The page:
Palace Women at the Margins of Social Change: An Aspect of the Politics of Social History in the Reign of King Chulalongkorn

By Lysa, Hong | Journal of Southeast Asian Studies, September 1999 | Go to article overview

Palace Women at the Margins of Social Change: An Aspect of the Politics of Social History in the Reign of King Chulalongkorn


Lysa, Hong, Journal of Southeast Asian Studies


The reign of King Chulalongkorn of Siam (the Fifth Reign of the Chakri Dynasty, 1868-1910), conventionally regarded as the era when the Siamese elite steered their society through the threats of colonialism for it to emerge stronger than before, has come to be the defining moment in mainstream Thai history, [1] setting the framework for understanding the country's subsequent evolution as guided by confidence in Thai culture and a creative weaving of tradition and modernity. Recent examples of the tenacity of this historical perspective and rhetoric include the comment on the 1997 currency crisis, the worst the Southeast Asian region has faced since the Second World War, by the urbane, cosmopolitan former Prime Minister Anand Panyarachun, to the effect that Thailand could be expected to respond to the crisis in a responsible and realistic manner without adopting any such confrontational stance as Malaysia; in other words, Thailand did not have any hang-ups about the West, not having been a colony, and could be expected be level-headed and circumspect in handling the challenges of globalization, as the kingdom had done with such great success in the nineteenth century.

The Fifth Reign has also provided the framework for Thai social conduct, setting definitions for "proper" Thai behaviour and attitudes in the face of the Western presence which are no less persistent than the more overtly political legacies. One of the outcomes of Siam's non-colonial status is that its elite social norms, in particular those relating to women in the Palace, were not seriously interrogated, and were certainly not "reformed" according to Western values of the day as happened in British India, where knowledge of what were considered Hindu customs, and. interventions in practices such as sati, were very much part of the colonial discourse and project in the nineteenth century. [2] In nineteenth-century Siam, Christian missionaries were indeed critical of polygamy, for example, but were unable to make much impact. [3]

Despite the importance and influence of the Inner Palace, "not even in the elitist historiography of the Thai elite has this, the most obvious topic in women's history, been tackled". [4] The absence of serious historical research concerning women of the palace, specifically seen as the repository of all that is traditional, good and Thai, has left largely unchallenged the images of the ideal female courtly life disseminated over the decades, most effectively through an influential work of royalist historical fiction.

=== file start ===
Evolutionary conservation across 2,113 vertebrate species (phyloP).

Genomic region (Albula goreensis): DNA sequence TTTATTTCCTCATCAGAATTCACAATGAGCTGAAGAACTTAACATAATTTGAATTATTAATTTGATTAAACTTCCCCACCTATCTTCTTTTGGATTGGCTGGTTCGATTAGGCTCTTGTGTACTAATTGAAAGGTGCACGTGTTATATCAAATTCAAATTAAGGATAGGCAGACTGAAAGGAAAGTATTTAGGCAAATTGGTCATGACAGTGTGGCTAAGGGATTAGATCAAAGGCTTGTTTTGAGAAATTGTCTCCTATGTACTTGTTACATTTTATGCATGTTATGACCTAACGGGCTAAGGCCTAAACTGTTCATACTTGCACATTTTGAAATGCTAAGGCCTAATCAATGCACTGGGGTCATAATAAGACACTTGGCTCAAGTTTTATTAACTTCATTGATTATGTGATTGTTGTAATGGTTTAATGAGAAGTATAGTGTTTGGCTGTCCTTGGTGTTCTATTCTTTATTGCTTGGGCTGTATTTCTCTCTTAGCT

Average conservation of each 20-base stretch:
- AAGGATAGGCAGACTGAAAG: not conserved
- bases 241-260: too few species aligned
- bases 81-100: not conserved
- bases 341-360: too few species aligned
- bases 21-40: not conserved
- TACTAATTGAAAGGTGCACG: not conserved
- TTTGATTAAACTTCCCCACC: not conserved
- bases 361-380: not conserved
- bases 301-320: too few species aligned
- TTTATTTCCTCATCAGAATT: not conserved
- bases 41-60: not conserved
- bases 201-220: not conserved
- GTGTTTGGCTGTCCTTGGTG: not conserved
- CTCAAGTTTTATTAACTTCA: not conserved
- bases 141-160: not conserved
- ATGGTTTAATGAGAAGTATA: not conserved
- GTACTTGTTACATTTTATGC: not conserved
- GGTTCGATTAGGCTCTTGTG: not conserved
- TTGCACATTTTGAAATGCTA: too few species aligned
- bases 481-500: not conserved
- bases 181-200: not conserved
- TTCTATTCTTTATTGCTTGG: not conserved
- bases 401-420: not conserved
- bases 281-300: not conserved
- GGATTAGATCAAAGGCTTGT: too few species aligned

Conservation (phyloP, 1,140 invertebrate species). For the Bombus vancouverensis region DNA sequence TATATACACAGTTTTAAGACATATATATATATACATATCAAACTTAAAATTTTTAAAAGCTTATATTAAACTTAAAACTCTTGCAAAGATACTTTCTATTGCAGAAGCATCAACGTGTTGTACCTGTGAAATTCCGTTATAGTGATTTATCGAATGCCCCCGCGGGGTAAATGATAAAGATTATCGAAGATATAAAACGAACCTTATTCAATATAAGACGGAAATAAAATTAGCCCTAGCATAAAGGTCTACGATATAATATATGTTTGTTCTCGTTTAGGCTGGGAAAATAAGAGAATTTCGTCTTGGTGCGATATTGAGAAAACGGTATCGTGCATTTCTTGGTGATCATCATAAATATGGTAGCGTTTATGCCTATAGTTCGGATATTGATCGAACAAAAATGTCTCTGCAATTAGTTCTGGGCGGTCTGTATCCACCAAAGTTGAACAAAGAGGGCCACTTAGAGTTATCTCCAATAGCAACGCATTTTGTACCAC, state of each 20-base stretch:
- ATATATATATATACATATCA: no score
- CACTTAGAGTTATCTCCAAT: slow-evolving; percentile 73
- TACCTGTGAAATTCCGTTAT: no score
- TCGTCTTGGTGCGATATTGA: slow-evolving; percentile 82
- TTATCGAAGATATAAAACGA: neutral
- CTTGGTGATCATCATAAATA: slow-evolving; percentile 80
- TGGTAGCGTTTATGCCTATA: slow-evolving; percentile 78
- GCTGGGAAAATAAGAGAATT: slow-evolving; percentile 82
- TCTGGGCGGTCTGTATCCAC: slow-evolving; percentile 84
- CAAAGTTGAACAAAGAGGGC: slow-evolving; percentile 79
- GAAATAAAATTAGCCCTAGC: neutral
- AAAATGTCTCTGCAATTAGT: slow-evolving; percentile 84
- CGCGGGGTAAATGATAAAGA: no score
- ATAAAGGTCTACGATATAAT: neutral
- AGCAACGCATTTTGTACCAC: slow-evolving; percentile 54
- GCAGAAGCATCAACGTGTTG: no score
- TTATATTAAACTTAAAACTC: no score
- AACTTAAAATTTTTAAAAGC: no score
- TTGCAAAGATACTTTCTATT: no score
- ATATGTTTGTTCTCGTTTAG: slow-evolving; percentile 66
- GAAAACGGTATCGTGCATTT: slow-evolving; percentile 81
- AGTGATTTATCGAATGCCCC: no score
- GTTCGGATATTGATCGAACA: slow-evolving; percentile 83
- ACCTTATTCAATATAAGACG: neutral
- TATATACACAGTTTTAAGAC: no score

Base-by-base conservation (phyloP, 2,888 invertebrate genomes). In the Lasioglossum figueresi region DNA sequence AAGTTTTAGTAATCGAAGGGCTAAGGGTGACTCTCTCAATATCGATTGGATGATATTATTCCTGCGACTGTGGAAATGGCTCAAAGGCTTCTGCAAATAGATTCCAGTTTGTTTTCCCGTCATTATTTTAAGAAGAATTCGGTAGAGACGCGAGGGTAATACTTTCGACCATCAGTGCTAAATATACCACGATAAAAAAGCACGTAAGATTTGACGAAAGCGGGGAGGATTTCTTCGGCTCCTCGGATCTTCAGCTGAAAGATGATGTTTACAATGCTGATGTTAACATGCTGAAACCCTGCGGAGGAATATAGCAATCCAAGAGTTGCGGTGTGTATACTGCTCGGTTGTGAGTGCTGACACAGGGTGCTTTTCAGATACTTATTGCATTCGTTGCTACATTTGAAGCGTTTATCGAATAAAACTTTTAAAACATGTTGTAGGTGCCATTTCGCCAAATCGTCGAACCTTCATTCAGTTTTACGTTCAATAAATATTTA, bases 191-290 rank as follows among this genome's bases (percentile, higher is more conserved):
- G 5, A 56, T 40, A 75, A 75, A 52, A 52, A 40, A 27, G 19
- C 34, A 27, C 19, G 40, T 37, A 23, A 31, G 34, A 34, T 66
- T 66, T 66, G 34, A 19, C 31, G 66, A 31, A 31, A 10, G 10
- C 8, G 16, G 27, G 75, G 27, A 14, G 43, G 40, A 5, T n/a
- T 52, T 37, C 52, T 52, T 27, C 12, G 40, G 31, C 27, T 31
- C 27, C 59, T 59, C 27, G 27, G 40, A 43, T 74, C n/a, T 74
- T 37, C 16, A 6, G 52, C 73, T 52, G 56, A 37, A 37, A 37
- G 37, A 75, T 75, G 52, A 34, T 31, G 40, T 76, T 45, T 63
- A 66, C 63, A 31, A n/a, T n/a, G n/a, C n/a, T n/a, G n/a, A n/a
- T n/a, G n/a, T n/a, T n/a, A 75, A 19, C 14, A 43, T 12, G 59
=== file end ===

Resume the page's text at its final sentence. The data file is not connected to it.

The quintessential nineteenth-century palace woman achieved iconic status as the embodiment of civic virtues through the highly successful historical novel, Si Phaendin (Four Reigns) by Kukrit Pramoj, which was first published as a serial in a daily in l950, [5] a year after China turned communist, and four years after the death by gunshot of Rama VIII. In the novel, King Chulalongkorn's court is postulated as the world that the Thais have lost in the midst of the abandonment of traditional values and experimentation with Western notions of politics such as democracy, and with social mores such as love marriages as opposed to arranged ones. The novel's involvement in Thai public and political discourses is patent. In the tumultuous period of open politics in Thailand between 1973 and 1976, the central character of the Four Reigns, Phloi, was used to battle what was seen as the reckless and destructive turn to Marxism on the part of the youth. Phloi was lauded for possessing an essential spirit of duty, grati tude to elders and benefactors, and an expansive generosity towards others -- traits that were developed growing up in the Palace. For their part, the leftists condemned the novel as a mouthpiece of the Thai royalist elite, and its author for protecting Thai traditional institutions and a value system which did not serve the needs of the people. [6]

This paper offers a critique of the way in which female courtly life in the Fifth Reign has been held up as the model of ideal political behaviour in contemporary Thailand. …

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